eSports update

Saturday, September 8th, 2018

Tyler Cowen shares an eSports update:

Tournament prize pools now rival those for some of the biggest events in traditional sports, and global audiences for some big gaming events have surpassed 100 million viewers, driven largely by esports’ exploding popularity in Asia.

The lion’s share of esports revenue comes from corporate sponsorships, according to industry analysis firm Newzoo, with ticket sales, merchandising and broadcasting rights bringing in additional revenue. Newzoo estimates that esports will generate $345 million in revenue in North America this year, in addition to more than half a billion dollars in revenue overseas.

Commenter Stuart “worked in an earlier era of this business (2008)” and notes that “it is a weird world”:

A key challenge I perceived then as now is the opaque visible display of athleticism. The gap between a great tennis player and myself is quite easy to see. I can pick up a racket, but I can’t do much more. In contrast, I can play the same games as these pros and feel accomplished by virtue of a sliding scale of difficulty which games have relied on for decades. Certainly a youth league for Tennis offers a similar analogy to this, but games are designed to be winnable, creating some ambiguity about the difference between the average joe and the pros. The more one plays, the clearer the contrast becomes, but the level of understanding on the part of the general public to the nuance of this struck me then as the reason why it would not gain mass appeal.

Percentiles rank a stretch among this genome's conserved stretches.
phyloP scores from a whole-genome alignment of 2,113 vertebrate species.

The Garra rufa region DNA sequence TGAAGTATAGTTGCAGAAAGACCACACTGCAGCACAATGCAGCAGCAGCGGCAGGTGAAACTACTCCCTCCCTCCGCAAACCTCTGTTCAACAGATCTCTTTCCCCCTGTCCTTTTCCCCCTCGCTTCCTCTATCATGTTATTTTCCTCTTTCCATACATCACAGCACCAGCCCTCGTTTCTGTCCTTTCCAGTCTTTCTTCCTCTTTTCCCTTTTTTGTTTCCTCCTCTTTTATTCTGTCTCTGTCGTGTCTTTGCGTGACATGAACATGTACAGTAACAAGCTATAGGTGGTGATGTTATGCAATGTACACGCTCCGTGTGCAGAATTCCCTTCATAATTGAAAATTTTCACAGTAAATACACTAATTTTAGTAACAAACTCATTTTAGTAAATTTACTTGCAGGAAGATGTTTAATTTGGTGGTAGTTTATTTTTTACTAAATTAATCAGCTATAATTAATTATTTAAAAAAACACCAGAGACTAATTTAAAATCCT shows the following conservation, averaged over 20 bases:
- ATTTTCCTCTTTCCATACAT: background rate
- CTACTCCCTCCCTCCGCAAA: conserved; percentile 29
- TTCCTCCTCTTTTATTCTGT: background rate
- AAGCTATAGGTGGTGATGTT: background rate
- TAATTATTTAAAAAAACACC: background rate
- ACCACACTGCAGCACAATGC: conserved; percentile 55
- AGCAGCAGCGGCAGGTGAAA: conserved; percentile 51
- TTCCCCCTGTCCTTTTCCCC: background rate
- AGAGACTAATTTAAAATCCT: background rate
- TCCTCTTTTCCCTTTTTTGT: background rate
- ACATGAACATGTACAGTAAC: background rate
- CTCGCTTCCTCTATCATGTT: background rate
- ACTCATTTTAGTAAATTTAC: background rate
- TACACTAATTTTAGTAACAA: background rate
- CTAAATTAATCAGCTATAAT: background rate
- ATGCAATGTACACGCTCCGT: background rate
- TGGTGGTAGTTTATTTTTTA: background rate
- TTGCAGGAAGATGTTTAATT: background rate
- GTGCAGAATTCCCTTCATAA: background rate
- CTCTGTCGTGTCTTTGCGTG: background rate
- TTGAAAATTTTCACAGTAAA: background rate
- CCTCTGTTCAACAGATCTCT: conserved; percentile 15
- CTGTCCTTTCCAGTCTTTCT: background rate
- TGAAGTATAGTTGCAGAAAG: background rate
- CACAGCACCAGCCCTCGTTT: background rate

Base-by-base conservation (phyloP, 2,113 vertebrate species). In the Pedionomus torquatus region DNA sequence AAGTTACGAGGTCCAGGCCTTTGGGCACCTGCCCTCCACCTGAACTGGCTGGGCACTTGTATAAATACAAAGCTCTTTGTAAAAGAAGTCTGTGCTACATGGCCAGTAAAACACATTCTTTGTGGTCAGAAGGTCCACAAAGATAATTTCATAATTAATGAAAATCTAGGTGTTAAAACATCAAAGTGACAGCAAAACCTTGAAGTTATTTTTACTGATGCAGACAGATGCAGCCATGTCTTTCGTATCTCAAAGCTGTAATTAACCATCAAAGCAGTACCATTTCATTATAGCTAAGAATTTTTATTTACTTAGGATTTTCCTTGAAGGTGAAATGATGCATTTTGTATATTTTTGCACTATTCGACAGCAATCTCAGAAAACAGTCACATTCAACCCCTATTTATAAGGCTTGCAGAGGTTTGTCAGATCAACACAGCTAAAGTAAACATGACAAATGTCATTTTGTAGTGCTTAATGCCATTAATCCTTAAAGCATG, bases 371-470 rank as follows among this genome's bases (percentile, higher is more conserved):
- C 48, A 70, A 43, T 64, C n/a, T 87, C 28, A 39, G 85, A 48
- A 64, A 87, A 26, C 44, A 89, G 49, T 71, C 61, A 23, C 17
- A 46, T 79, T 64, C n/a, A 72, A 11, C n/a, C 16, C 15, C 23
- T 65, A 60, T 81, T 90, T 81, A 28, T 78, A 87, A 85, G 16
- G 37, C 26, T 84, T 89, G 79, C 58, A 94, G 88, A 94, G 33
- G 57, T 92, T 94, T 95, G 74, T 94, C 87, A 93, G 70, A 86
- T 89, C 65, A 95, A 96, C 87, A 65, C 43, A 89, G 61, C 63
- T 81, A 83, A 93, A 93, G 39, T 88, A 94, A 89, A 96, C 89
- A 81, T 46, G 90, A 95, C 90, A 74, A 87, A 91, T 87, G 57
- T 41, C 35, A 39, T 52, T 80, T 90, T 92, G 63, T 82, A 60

What has happened in the intervening decade seems to be a continued disregard for any ‘mainstream’ audience but the continued development of a formerly niche viewership which can appreciate the nuance, strategy and skill on display.

Like other ‘nerdy’ pursuits, eSports still seem to wrestle with a hunger for mainstream acceptance (e.g. lobbying for inclusion in the Olympics), but are clearly at their best when speaking to their core, which is growing by the year.

As another commenter noted, the incentives are unusual in eSports, where a developer owns the game. “Imagine what the NFL would do differently if they were trying to maximize the number of people playing football instead of the number of people watching football.”